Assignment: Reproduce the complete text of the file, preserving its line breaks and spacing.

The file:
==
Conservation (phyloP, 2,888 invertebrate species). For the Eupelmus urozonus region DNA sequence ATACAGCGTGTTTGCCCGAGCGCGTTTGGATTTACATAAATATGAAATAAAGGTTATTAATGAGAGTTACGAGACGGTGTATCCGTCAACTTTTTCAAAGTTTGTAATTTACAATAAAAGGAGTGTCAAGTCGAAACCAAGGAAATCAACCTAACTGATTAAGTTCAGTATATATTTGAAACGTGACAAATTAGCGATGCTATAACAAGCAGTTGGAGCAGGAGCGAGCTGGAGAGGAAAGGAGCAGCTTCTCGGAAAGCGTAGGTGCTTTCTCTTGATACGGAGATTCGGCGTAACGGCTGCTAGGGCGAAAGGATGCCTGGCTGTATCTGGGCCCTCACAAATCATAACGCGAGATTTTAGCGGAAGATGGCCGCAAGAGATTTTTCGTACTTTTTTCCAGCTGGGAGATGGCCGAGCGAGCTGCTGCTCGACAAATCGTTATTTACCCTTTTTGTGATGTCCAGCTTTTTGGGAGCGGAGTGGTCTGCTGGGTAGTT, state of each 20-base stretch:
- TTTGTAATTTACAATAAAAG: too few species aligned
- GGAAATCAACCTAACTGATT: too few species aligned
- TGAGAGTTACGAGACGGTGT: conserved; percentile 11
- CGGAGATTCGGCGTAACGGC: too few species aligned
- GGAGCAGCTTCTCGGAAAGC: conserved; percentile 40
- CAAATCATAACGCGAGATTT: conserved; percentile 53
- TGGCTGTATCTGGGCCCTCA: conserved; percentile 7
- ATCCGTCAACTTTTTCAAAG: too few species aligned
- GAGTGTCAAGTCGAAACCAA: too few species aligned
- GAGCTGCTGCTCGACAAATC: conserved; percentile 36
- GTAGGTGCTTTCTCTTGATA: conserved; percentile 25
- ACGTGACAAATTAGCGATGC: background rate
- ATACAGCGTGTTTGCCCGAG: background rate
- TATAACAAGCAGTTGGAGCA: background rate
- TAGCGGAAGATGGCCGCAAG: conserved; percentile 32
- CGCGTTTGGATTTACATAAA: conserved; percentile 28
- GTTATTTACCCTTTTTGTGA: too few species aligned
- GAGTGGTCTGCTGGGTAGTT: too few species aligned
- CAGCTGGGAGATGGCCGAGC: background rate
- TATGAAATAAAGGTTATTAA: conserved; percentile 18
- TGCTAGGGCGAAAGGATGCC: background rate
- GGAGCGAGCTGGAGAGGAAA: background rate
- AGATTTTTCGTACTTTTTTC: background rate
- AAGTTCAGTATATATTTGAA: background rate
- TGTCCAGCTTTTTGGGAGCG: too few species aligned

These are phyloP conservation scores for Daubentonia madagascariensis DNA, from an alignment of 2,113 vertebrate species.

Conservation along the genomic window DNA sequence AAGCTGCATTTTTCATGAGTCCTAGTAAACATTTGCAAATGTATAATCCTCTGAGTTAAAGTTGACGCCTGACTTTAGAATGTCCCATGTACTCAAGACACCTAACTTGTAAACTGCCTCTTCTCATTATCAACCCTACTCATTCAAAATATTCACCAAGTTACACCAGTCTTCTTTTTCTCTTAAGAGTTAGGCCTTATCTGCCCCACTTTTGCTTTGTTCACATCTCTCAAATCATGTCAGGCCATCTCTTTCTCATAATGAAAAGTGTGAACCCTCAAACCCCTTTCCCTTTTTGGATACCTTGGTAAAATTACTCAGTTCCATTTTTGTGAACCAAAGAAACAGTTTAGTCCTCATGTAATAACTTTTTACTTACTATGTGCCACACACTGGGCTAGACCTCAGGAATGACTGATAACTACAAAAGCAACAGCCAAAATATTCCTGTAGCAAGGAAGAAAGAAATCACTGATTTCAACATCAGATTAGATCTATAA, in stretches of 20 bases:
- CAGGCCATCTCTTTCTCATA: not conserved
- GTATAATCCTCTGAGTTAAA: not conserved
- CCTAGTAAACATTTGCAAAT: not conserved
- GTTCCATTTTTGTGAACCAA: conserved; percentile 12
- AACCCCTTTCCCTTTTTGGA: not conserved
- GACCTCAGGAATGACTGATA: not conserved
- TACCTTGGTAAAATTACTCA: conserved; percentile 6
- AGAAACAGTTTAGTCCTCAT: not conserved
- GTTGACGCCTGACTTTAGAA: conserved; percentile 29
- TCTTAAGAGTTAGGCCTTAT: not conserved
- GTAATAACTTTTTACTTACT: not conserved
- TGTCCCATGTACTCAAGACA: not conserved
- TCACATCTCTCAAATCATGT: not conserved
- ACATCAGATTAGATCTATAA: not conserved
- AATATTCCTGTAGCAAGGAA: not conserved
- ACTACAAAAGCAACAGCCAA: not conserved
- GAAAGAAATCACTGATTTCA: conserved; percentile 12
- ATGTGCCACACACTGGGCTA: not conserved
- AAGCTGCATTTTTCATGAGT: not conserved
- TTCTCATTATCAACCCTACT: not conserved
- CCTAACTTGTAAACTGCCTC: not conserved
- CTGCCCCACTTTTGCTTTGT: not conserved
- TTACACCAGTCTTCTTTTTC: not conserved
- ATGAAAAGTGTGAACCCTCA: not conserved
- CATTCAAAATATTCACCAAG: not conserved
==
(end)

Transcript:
Conservation (phyloP, 2,888 invertebrate species). For the Eupelmus urozonus region DNA sequence ATACAGCGTGTTTGCCCGAGCGCGTTTGGATTTACATAAATATGAAATAAAGGTTATTAATGAGAGTTACGAGACGGTGTATCCGTCAACTTTTTCAAAGTTTGTAATTTACAATAAAAGGAGTGTCAAGTCGAAACCAAGGAAATCAACCTAACTGATTAAGTTCAGTATATATTTGAAACGTGACAAATTAGCGATGCTATAACAAGCAGTTGGAGCAGGAGCGAGCTGGAGAGGAAAGGAGCAGCTTCTCGGAAAGCGTAGGTGCTTTCTCTTGATACGGAGATTCGGCGTAACGGCTGCTAGGGCGAAAGGATGCCTGGCTGTATCTGGGCCCTCACAAATCATAACGCGAGATTTTAGCGGAAGATGGCCGCAAGAGATTTTTCGTACTTTTTTCCAGCTGGGAGATGGCCGAGCGAGCTGCTGCTCGACAAATCGTTATTTACCCTTTTTGTGATGTCCAGCTTTTTGGGAGCGGAGTGGTCTGCTGGGTAGTT, state of each 20-base stretch:
- TTTGTAATTTACAATAAAAG: too few species aligned
- GGAAATCAACCTAACTGATT: too few species aligned
- TGAGAGTTACGAGACGGTGT: conserved; percentile 11
- CGGAGATTCGGCGTAACGGC: too few species aligned
- GGAGCAGCTTCTCGGAAAGC: conserved; percentile 40
- CAAATCATAACGCGAGATTT: conserved; percentile 53
- TGGCTGTATCTGGGCCCTCA: conserved; percentile 7
- ATCCGTCAACTTTTTCAAAG: too few species aligned
- GAGTGTCAAGTCGAAACCAA: too few species aligned
- GAGCTGCTGCTCGACAAATC: conserved; percentile 36
- GTAGGTGCTTTCTCTTGATA: conserved; percentile 25
- ACGTGACAAATTAGCGATGC: background rate
- ATACAGCGTGTTTGCCCGAG: background rate
- TATAACAAGCAGTTGGAGCA: background rate
- TAGCGGAAGATGGCCGCAAG: conserved; percentile 32
- CGCGTTTGGATTTACATAAA: conserved; percentile 28
- GTTATTTACCCTTTTTGTGA: too few species aligned
- GAGTGGTCTGCTGGGTAGTT: too few species aligned
- CAGCTGGGAGATGGCCGAGC: background rate
- TATGAAATAAAGGTTATTAA: conserved; percentile 18
- TGCTAGGGCGAAAGGATGCC: background rate
- GGAGCGAGCTGGAGAGGAAA: background rate
- AGATTTTTCGTACTTTTTTC: background rate
- AAGTTCAGTATATATTTGAA: background rate
- TGTCCAGCTTTTTGGGAGCG: too few species aligned

These are phyloP conservation scores for Daubentonia madagascariensis DNA, from an alignment of 2,113 vertebrate species.

Conservation along the genomic window DNA sequence AAGCTGCATTTTTCATGAGTCCTAGTAAACATTTGCAAATGTATAATCCTCTGAGTTAAAGTTGACGCCTGACTTTAGAATGTCCCATGTACTCAAGACACCTAACTTGTAAACTGCCTCTTCTCATTATCAACCCTACTCATTCAAAATATTCACCAAGTTACACCAGTCTTCTTTTTCTCTTAAGAGTTAGGCCTTATCTGCCCCACTTTTGCTTTGTTCACATCTCTCAAATCATGTCAGGCCATCTCTTTCTCATAATGAAAAGTGTGAACCCTCAAACCCCTTTCCCTTTTTGGATACCTTGGTAAAATTACTCAGTTCCATTTTTGTGAACCAAAGAAACAGTTTAGTCCTCATGTAATAACTTTTTACTTACTATGTGCCACACACTGGGCTAGACCTCAGGAATGACTGATAACTACAAAAGCAACAGCCAAAATATTCCTGTAGCAAGGAAGAAAGAAATCACTGATTTCAACATCAGATTAGATCTATAA, in stretches of 20 bases:
- CAGGCCATCTCTTTCTCATA: not conserved
- GTATAATCCTCTGAGTTAAA: not conserved
- CCTAGTAAACATTTGCAAAT: not conserved
- GTTCCATTTTTGTGAACCAA: conserved; percentile 12
- AACCCCTTTCCCTTTTTGGA: not conserved
- GACCTCAGGAATGACTGATA: not conserved
- TACCTTGGTAAAATTACTCA: conserved; percentile 6
- AGAAACAGTTTAGTCCTCAT: not conserved
- GTTGACGCCTGACTTTAGAA: conserved; percentile 29
- TCTTAAGAGTTAGGCCTTAT: not conserved
- GTAATAACTTTTTACTTACT: not conserved
- TGTCCCATGTACTCAAGACA: not conserved
- TCACATCTCTCAAATCATGT: not conserved
- ACATCAGATTAGATCTATAA: not conserved
- AATATTCCTGTAGCAAGGAA: not conserved
- ACTACAAAAGCAACAGCCAA: not conserved
- GAAAGAAATCACTGATTTCA: conserved; percentile 12
- ATGTGCCACACACTGGGCTA: not conserved
- AAGCTGCATTTTTCATGAGT: not conserved
- TTCTCATTATCAACCCTACT: not conserved
- CCTAACTTGTAAACTGCCTC: not conserved
- CTGCCCCACTTTTGCTTTGT: not conserved
- TTACACCAGTCTTCTTTTTC: not conserved
- ATGAAAAGTGTGAACCCTCA: not conserved
- CATTCAAAATATTCACCAAG: not conserved